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Community Helpers

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Community helpers cover a broad spectrum in our society and children are taught about them in early elementary school. Having hands-on activities is a fun way to discuss what a community helper is (someone who serves the community) and what types of things they do. You can use these as an introduction to a unit for Social Studies, something you and your child do together, or independent activity as a culminating activity.  Click on the image of each picture to take you directly to the link.

Whose Tools is a free folder game for your student to learn about helpers.

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Community Helpers Matching Worksheet Does your daughter or son know what tools each of these professionals need for their job?

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Free Sorting Mats of Community Helpers. You can laminate these for durability to be reused. This is only a sample and you can purchase additional mats for this unit.

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Community Helper Hats You can use these hats for play or for sorting. The directions are easy to follow to make the hat, and there is also a video should you wish to watch it. The police officer hat is free and if you would like to receive all 10 hats, sign up for the newsletter. Screen Shot 2019-07-08 at 6.19.31 AM.png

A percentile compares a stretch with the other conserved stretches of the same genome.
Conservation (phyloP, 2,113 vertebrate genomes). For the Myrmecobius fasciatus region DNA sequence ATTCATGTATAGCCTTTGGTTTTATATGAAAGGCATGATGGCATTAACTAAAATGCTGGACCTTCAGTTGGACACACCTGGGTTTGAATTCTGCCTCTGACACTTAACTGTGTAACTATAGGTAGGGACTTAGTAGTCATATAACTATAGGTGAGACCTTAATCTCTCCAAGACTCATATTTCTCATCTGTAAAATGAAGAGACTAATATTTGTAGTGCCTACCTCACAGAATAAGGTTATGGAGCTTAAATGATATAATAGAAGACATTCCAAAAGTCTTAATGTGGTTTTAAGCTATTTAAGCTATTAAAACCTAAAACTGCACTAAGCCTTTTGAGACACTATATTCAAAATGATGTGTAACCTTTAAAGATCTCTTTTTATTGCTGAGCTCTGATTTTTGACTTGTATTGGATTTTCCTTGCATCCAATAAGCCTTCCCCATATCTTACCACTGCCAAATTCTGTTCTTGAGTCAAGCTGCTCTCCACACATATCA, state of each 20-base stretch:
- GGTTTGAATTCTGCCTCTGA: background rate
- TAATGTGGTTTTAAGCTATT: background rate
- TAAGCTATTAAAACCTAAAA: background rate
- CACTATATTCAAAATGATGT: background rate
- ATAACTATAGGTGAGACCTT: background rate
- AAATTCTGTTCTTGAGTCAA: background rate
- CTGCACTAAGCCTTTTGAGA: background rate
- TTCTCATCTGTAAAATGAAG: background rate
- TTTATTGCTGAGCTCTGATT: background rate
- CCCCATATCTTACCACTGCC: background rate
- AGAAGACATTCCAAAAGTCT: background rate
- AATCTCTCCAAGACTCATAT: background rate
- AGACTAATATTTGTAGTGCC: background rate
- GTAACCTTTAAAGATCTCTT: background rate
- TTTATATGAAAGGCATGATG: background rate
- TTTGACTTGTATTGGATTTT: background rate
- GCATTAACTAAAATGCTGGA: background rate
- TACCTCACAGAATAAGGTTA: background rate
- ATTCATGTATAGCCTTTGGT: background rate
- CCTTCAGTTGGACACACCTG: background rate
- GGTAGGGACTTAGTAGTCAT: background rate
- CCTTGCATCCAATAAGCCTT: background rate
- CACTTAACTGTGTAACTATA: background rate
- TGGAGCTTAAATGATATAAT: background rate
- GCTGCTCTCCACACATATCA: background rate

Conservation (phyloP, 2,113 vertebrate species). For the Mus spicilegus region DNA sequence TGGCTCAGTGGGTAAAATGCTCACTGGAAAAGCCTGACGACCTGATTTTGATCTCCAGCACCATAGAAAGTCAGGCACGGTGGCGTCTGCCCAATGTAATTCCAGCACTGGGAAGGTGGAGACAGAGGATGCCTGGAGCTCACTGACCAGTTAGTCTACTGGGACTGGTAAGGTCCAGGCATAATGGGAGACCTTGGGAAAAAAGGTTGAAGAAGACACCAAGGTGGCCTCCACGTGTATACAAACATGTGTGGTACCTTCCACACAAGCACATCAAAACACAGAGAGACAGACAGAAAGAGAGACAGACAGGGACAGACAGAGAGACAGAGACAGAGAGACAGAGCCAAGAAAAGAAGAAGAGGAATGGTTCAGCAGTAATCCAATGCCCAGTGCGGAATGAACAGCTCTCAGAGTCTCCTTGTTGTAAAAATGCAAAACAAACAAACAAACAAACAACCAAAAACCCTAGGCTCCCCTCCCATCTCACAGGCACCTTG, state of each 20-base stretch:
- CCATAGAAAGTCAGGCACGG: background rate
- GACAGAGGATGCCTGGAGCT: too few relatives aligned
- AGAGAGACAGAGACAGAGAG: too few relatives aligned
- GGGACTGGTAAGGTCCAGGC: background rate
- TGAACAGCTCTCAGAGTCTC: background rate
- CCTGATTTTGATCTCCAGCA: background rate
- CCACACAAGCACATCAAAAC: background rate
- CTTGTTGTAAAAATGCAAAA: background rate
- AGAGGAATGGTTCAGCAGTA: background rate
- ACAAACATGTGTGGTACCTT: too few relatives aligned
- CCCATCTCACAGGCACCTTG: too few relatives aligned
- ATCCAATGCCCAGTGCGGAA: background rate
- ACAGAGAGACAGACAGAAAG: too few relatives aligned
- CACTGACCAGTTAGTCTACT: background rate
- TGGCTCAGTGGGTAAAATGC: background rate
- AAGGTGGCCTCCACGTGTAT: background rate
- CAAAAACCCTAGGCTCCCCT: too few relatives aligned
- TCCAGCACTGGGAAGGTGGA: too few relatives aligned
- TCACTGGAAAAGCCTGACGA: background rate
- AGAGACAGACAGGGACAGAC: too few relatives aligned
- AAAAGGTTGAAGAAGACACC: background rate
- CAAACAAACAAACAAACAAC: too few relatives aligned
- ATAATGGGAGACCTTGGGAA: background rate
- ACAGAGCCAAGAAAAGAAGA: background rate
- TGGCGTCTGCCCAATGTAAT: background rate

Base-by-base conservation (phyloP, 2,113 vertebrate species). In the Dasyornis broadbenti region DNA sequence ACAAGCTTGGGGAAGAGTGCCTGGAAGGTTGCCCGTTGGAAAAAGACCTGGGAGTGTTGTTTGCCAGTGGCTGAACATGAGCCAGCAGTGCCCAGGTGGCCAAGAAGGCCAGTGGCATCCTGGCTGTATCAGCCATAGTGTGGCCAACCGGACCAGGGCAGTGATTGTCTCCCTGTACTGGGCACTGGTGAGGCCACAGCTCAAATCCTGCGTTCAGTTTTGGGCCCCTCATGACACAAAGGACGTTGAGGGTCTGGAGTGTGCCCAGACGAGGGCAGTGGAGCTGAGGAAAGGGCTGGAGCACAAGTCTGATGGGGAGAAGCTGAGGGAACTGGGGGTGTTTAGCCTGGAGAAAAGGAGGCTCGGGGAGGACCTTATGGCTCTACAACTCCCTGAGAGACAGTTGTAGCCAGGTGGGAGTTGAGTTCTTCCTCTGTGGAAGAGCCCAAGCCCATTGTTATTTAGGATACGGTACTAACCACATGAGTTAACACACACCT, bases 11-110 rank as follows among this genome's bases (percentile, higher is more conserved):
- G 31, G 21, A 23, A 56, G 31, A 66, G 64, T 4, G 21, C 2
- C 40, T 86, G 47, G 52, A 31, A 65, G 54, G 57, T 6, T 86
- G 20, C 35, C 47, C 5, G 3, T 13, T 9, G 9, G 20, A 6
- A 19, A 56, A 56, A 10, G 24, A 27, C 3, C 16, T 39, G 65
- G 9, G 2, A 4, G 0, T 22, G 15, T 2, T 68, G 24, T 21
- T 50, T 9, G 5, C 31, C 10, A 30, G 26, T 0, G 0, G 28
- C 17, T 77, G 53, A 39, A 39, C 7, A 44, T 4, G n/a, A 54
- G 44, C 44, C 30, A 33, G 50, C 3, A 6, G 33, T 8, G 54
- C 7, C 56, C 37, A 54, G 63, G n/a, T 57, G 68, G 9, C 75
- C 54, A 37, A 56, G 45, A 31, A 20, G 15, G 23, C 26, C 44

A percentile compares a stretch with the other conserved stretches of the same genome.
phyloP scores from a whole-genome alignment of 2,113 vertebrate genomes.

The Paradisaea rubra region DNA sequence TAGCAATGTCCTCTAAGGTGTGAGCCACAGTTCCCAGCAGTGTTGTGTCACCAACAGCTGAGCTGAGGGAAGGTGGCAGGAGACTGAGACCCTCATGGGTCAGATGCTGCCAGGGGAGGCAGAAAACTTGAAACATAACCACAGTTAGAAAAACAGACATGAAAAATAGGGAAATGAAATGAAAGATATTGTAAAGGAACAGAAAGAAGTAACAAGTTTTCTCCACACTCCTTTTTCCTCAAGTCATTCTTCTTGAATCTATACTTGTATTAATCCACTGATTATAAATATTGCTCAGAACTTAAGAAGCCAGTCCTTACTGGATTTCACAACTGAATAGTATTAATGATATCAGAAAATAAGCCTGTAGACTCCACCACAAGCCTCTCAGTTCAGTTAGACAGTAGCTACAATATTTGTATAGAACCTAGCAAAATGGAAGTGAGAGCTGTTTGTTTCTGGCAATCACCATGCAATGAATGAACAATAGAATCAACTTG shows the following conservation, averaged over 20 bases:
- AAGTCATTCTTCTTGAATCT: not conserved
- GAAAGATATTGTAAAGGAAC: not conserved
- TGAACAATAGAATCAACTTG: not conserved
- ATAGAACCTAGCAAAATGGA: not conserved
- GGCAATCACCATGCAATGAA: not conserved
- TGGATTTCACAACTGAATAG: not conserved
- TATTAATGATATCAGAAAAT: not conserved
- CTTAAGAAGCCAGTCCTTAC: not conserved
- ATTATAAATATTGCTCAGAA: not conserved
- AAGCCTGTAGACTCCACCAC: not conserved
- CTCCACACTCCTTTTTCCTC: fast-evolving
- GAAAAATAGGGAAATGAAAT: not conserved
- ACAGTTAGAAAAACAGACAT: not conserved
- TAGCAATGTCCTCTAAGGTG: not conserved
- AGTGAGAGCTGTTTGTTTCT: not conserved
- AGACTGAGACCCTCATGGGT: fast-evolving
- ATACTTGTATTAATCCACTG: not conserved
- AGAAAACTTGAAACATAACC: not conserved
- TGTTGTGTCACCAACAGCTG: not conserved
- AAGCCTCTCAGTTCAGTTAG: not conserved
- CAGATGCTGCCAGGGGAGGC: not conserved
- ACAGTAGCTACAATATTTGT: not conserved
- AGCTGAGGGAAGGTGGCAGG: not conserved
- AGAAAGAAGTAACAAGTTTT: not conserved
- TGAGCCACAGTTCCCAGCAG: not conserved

Does your student like to play with puppets or write stories? Here are some adorable community helper bag puppets to make and use.

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Books for your children to enjoy:

These two books are interactive, which I think will make these books interesting and enjoyable.

This is a fun matching game book with information about various jobs in the community. There is a story for each profession and a rhyming text for younger students to read.

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This looks like such an interesting book. “If your hands can mix and mash, what job might you have? What if your hands reach, wrench, yank, and crank? The hands in this book–and the people attached to them–do all sorts of helpful work. And together, these helpers make their community a safe and fun place to live.” (www.goodreads.com)

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Have a great week! -Lisa-

Homeschooling with Real Books

Homeschooling with real books (library/trade books) is much more interesting than exclusively using a textbook. The use of literature can be used to introduce, develop, or reinforce a concept that you are teaching. You may totally agree with me and are getting excited about doing this, but then comes the next thought, “Where do I begin? What books would I use?”